Capen House construction hits snag

Sewer line in the way


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  • | 11:17 a.m. February 19, 2014
Photo by: Tim Freed - Two halves of the Capen House wait for a foundation after finding a buried obstacle.
Photo by: Tim Freed - Two halves of the Capen House wait for a foundation after finding a buried obstacle.
  • Winter Park - Maitland Observer
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A sewer pipe beneath the future site of the historic Capen House may slow down the effort to reunite the split home on its new foundation – a potential holdup that would hang on donations from local residents.

Plans to place the house on the grounds of the Albin Polasek Museum and Sculpture Garden hit a snag as early as December when construction workers discovered the 60-year-old manhole and sewer line.

Future concerns about repairing the old clay pipes with the house already in place forced general contractor Frank Roark to pursue installing new piping, which would circumvent the flow around the house instead.

Polasek Museum Executive Director Debbie Komanski said that estimates to redirect the sewer line range from $12,000 to $50,000, which would need to be raised before the pipe can be addressed.

“That obviously wasn’t a budget item that anybody foresaw back last August when we started this,” Komanski said.

“The manhole had been covered up for years.”

The Polasek Museum raised more than $400,000 in donations since last summer to move the house from its original location by Dec. 31 and save it from demolition. The extra funding needed to move the sewer pipe shouldn’t take long to raise, Komanski said.

But fundraising has slowed down since the Capen House arrived on the Polasek Museum grounds in December. The project still needs between $100,000 and $150,000 to get the house completely rebuilt and refurbished, Komanski said.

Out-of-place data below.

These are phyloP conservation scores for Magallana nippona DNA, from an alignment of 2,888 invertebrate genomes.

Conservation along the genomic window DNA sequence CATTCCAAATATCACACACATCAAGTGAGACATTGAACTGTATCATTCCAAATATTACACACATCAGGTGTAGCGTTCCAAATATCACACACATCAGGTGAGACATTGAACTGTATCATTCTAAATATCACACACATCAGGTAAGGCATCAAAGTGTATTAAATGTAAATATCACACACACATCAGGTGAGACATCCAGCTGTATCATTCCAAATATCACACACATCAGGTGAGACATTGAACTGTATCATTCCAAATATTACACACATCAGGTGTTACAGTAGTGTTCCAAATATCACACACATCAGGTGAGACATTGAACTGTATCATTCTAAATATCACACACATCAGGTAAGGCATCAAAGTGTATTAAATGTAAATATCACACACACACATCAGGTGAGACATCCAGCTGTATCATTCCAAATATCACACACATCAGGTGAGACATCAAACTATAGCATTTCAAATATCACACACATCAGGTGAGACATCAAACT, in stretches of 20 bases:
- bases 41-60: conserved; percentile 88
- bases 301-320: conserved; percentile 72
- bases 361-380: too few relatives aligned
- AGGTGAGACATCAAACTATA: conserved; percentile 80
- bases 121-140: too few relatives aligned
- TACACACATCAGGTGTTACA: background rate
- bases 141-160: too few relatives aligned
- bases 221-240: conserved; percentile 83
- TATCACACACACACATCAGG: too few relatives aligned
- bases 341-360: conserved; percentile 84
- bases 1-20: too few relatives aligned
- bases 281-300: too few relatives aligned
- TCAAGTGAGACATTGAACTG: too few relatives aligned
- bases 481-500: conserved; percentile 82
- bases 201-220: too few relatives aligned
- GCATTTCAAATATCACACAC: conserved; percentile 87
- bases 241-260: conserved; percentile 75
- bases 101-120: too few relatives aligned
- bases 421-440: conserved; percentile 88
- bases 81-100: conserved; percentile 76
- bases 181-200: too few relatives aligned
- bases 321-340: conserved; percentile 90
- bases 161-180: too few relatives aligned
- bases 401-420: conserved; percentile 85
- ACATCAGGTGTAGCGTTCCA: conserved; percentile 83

The remaining funding needed for the project back in December sat within that range at $120,000 to $130,000, the Observer reported Dec. 11.

The project’s success in saving the home from demolition may be the reason fundraising has slowed down since then, Komanski said.

“The real crisis of the demolition ball was passed,” Komanski said. “Fundraising has gone rather quiet as of the year’s end. People who were going to make donations have made them earlier.”

Mayor Ken Bradley expressed concerns during last week’s City Commission meeting with the current pace of major projects within in the city, including the Capen House relocation effort.

“I don’t want to be a year from now looking at two halves to a Capen House,” Bradley said. “I don’t know what we have to do to encourage or if there’s anything we can do…it seems like something should give at some point.”

Komanski contacted City Manager Randy Knight earlier that day to see if the city would be willing to move the pipe if the museum reimbursed them for the cost.

The city likely wouldn’t use any taxpayer dollars to assist with the sewer line work, but Winter Park’s help would be the quickest, most ideal route, Komanski said.

Winter Park could potentially step in and redirect the pipe for $12,000, Knight said, giving the museum a much better value than the other estimates they’ve received.

An item requesting approval to help the museum with the sewer line and be reimbursed afterward will go before the City Commission at their next meeting, Knight said.

Roark should obtain the official construction permit to start putting the house on its foundation by the end of this week, Komanski said. The team hopes to solve the sewer line issue quickly and have both pieces of the house on their proper foundation by the end of March.

 

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